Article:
Write down one question that you have moving forward about your own work or service.
Public Allies and Civic Reflection Public Allies is a national AmeriCorps program that places leaders from diverse and underrepresented backgrounds at non-profit organizations and community centers to build capacity and strengthen civic participation. Public Allies has incorporated civic reflection into its training and programming since 2003 How has Public Allies used civic reflection? Meaning of Service discussion series Mid-year leadership retreat Strategic planning with staff around revised mission Many alums have become facilitators and trainers who have attended and/or helped to run workshops
Public Allies and CR: the numbers In 2011-2012, 89% of Public Ally members agreed or strongly agreed that civic reflection challenged me to think more deeply about my impact on others. In 2011-2012, 82% of Public Ally members agreed or strongly agreed that civic reflection made me more likely to continue with some form of service or civic engagement in the future. Quotes: o Civic reflection made me less afraid to have discussions with people about difficult topics. o Im much more likely to reflect on my work now and Im a stronger advocate of reflection.
Project YES! and Civic Reflection Project YES! is an AmeriCorps program that connects members with youth in the West Town community in Chicago to support their academic achievement, provide alternatives to destructive behavior, and foster an ethic of service. Project YES! has incorporated civic reflection into its training and programming since 2003 How has Project YES! used civic reflection? Meaning of Service discussion series Mid-year retreat Sends members to open-call facilitation trainings (with 6 members attending our training this May!) Used in conjunction with Days of Service (Martin Luther King Jr. Day, Global Youth Service Day, etc.)
Project YES! and CR: the numbers In 2011-2012, 87% of Project YES! members agreed or strongly agreed that civic reflection positively impacted my commitment to service. Between 2011-2012, nearly 9 out of every 10 Project YES! members agreed or strongly agreed that civic reflection improved my relationships with other members and volunteers. Quotes: o The reflection and critical thinking that happens in these discussions creates a richer, deeper, and more meaningful experience of service. o Civic reflection helped me process and think about my experiences on a larger scale, not just as day-to- day service – helped me see the bigger picture.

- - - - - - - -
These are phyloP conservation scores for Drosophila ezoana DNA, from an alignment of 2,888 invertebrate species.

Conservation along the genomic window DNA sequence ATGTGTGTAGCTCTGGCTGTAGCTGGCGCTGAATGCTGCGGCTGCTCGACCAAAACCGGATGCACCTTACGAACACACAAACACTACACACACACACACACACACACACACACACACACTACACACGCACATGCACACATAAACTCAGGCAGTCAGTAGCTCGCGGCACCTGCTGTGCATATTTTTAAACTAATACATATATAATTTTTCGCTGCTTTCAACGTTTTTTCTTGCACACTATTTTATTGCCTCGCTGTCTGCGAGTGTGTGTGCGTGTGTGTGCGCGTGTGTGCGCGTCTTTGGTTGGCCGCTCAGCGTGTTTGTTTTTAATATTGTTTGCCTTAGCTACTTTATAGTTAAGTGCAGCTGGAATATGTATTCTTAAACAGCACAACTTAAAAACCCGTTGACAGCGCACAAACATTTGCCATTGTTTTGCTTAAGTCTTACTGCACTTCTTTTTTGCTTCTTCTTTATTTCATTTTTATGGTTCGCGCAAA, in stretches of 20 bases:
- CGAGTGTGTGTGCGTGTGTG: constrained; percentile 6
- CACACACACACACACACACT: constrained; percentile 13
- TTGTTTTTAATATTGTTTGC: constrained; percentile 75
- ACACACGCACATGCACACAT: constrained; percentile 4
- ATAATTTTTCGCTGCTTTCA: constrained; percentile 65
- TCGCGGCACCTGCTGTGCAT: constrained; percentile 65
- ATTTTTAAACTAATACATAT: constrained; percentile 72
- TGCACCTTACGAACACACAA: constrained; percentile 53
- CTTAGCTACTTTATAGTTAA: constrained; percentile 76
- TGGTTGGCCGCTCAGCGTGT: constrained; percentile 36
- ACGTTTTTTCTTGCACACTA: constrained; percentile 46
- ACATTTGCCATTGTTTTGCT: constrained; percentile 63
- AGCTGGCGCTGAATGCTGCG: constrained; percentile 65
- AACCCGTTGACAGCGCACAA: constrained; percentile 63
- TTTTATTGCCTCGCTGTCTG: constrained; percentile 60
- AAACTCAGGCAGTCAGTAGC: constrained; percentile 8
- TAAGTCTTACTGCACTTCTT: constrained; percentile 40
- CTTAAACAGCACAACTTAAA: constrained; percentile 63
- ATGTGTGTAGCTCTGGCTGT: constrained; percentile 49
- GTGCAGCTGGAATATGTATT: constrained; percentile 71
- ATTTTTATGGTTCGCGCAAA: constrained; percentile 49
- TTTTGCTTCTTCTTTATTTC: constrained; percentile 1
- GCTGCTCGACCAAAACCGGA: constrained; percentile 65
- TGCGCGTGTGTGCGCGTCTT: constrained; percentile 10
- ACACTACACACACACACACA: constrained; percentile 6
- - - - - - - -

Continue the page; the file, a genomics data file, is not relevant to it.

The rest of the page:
City Year and Civic Reflection City Year is a national service organization that unites young people of all backgrounds for a year of full-time service to keep students in school and on track to graduation. City Year has incorporated civic reflection into its training and programming since 2005 How has City Year used civic reflection? Started with the staff the first year Discussion Series with Senior Corps (second-year team leaders) Mid-year and leadership retreats Staff meetings to explore organizational challenges Many members have gone on to lead discussions with high school and elementary school students.
City Year and CR: the numbers 90% of City Year Senior Corps members said they agreed or strongly agreed that civic reflection helped me examine the complexities of service. 73% of City Year Senior Corps members said they agreed or strongly agreed that civic reflection improved my ability to communicate my values and ideas to others. Quotes: o I can say with certainty that I am more comfortable challenging and talking about the challenges of my service. o Civic reflection has offered the ability for me to freely express myself as well as gain valuable insight about my teammates values and ideologies.
Panel Discussion Rebecca Brown – Former Public Allies member and staff member, and current facilitator for Meaning of Service discussions. Carly Siuta – Impact Manager at City Year. Micaela Moran – Program Manager at AmeriCorps Project YES!